Come explain this to the people who live in my city. I regularly see people racing down the road early in the morning, their car covered in frost and their windshield wipers flapping in fierce futility. They're lucky to be getting light through all the ice on their windows, let alone any discernible shapes. They do the same thing with snow, though, since it is less likely to weld itself to the car, they'll at least brush a small viewing hole just above the steering wheel before barreling down the road with no clue what's behind or beside them and a cloud of ice particles creating a comet-like tail in their wake.

E - It is customary to change oil every 3,000 miles and transmission fluid every 30,000. Confusing the two is NOT good for your vehicle.

Confusing the two mileages or confusing the two fluids? If mileages, then I'm not all that surprised (I knew a girl who drove a new car for about 20,000 miles without changing the oil once, then complained the manufacturer made "crap" cars because her engine "melted"). If fluids, though, my curiosity forces me to ask: what does transmission fluid do to an engine, and what does oil do to a transmission?

RetailWorkhorse
01-20-2009, 05:22 AM
a cloud of ice particles creating a comet-like tail in their wake.

WHOOOOOOSH!

"What was THAT?!"

"What was what?"

"That black and white ball of ice!"

"....WORKHORSE!"

*Meanwhile, in the car*

RW: "Why the FRACK won't the stupid ice melt? That's it, I'm moving to ARIZONA. Where'd my Jimmy Buffet CD go?"



...okay, I only did it ONCE and I was positive the ice would melt by the time I hit the bank to drop the deposit.

Bandit
01-20-2009, 05:39 AM
If fluids, though, my curiosity forces me to ask: what does transmission fluid do to an engine, and what does oil do to a transmission?

It leads to a lot of smoke and then, well, picture the sound of bowling balls in an industrial-grade dryer followed shortly with a large deposit of metal on the road as the internal parts of both try to escape from the housings. Lots of profanity will then follow.

B

El Pollo Guerrera
01-20-2009, 06:53 AM
People like that are able to get away with driving vehicles with those conditions, on top of all that not renewing their plates every year, but NO....the very day one of my headlights goes out and I don't have time to stop at AutoZone before work because they are CLOSED....I get pulled over. Whatever.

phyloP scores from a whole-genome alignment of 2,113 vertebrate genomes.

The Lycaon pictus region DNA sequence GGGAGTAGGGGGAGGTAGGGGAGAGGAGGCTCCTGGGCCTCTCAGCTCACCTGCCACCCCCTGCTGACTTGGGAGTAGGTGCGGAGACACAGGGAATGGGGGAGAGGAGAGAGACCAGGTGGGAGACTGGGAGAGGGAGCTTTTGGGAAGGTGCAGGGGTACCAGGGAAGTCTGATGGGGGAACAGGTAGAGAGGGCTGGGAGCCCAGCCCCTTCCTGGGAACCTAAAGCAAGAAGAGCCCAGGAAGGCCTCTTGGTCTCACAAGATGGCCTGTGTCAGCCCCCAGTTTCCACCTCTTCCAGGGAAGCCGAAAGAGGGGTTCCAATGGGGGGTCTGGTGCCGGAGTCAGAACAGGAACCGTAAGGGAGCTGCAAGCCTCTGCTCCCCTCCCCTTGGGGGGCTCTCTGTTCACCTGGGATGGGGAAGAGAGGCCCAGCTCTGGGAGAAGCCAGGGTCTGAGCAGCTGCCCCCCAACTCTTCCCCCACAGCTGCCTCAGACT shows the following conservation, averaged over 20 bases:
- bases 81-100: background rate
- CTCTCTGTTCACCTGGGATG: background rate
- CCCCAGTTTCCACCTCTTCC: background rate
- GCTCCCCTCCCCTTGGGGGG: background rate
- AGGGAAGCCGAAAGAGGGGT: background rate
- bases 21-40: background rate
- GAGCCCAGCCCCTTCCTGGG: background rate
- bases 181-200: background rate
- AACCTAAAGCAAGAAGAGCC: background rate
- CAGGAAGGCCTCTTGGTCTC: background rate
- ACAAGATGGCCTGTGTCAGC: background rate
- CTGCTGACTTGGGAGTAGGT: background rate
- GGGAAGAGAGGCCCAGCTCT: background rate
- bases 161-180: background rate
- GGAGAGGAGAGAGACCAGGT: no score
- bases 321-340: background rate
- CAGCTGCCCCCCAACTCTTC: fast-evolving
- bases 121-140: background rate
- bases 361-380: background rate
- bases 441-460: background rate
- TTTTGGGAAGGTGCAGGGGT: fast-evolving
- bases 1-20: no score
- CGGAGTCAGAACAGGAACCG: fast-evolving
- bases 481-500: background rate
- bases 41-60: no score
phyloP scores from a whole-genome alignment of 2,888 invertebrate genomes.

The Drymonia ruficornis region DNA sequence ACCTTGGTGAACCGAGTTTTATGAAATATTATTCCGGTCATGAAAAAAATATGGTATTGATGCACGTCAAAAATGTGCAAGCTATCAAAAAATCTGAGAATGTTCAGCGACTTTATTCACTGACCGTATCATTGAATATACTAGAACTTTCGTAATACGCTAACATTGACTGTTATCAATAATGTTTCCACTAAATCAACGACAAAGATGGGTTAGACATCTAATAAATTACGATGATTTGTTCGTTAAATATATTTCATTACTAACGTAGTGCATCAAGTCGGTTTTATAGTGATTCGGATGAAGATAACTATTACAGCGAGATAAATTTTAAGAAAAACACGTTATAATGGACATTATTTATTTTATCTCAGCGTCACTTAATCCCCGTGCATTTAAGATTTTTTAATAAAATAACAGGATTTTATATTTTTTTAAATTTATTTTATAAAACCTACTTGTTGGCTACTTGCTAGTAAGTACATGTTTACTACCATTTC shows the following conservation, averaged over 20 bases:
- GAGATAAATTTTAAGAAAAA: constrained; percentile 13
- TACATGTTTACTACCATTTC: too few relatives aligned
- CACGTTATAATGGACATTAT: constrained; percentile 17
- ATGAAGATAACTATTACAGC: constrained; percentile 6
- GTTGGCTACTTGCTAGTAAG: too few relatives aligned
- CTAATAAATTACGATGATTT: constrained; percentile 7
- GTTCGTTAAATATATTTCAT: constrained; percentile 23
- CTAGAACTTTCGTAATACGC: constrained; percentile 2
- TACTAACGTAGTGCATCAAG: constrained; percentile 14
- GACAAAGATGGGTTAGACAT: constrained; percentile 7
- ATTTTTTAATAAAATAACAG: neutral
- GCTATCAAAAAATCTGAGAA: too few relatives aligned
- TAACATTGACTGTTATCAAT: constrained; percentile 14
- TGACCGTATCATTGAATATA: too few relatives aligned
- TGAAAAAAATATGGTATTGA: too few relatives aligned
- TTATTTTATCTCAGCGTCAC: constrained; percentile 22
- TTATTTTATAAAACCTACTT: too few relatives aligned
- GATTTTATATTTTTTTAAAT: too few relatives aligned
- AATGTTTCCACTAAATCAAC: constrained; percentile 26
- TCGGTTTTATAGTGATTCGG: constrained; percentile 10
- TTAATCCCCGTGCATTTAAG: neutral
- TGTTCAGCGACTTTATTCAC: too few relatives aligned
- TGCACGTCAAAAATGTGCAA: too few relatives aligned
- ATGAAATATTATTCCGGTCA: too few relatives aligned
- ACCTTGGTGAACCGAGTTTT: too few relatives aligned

I hear ya. Two years ago I forgot to renew my auto insurance early, and the day AFTER my insurance expired I was pulled over. Couldn't catch a break, even with a clean driving record, no accidents in 15 years of driving (well, I'VE had no accidents, but vehicles I have owned have been in two that were 100% the other driver's fault)... a $600 ticket.

At least they didn't impound my car, which they could have done... They let me get it towed home.

I renewed my insurance the next day... I walked. I couldn't afford to take any more chances.

KeresM
01-20-2009, 02:14 PM
Confusing the two mileages or confusing the two fluids? If mileages, then I'm not all that surprised (I knew a girl who drove a new car for about 20,000 miles without changing the oil once, then complained the manufacturer made "crap" cars because her engine "melted"). If fluids, though, my curiosity forces me to ask: what does transmission fluid do to an engine, and what does oil do to a transmission?

Based on what the mechanic said when he peeked under the car and the sticker on the car windshield from the previous oil change, the oil probably hadn't been changed in a couple years. The guy kept saying though that he'd changed the oil every couple thousand miles and did it himself, and waved around a bottle of transmission fluid for emphasis.

So...your guess is as good as mine there.

I'm honestly impressed by the fact this car was still running. Honestly, it was a tribute to the quality of work GM was once able to put out. The mechanic said that for all it looked, it would probably have taken less than two grand to get it ship-shape again.

Becks
01-20-2009, 06:48 PM
It is only customary to start one's car by rubbing two wires together in Detroit.

Parts of Milwaukee, too.

Oh, and if you live along Rt. 21 in NJ, never expect your car to be in the parking lot the next morning.

Chromatix
01-22-2009, 03:51 AM
The rule for driving: "Always be able to stop in the distance you can see to be clear. On narrow roads, half that distance."

If you can't see through the windscreen, you can't see *any* of the road to be clear. Therefore, you cannot move at all.

If your brakes don't work... you'll have to be going very slowly in order to be able to stop in the distance you can see ahead.

BTW, catastrophic brake failure is one reason why the handbrake is called the "emergency brake". In Britain though, we just call it the "handbrake", because it's used for parking more often than to mitigate mechanical failure.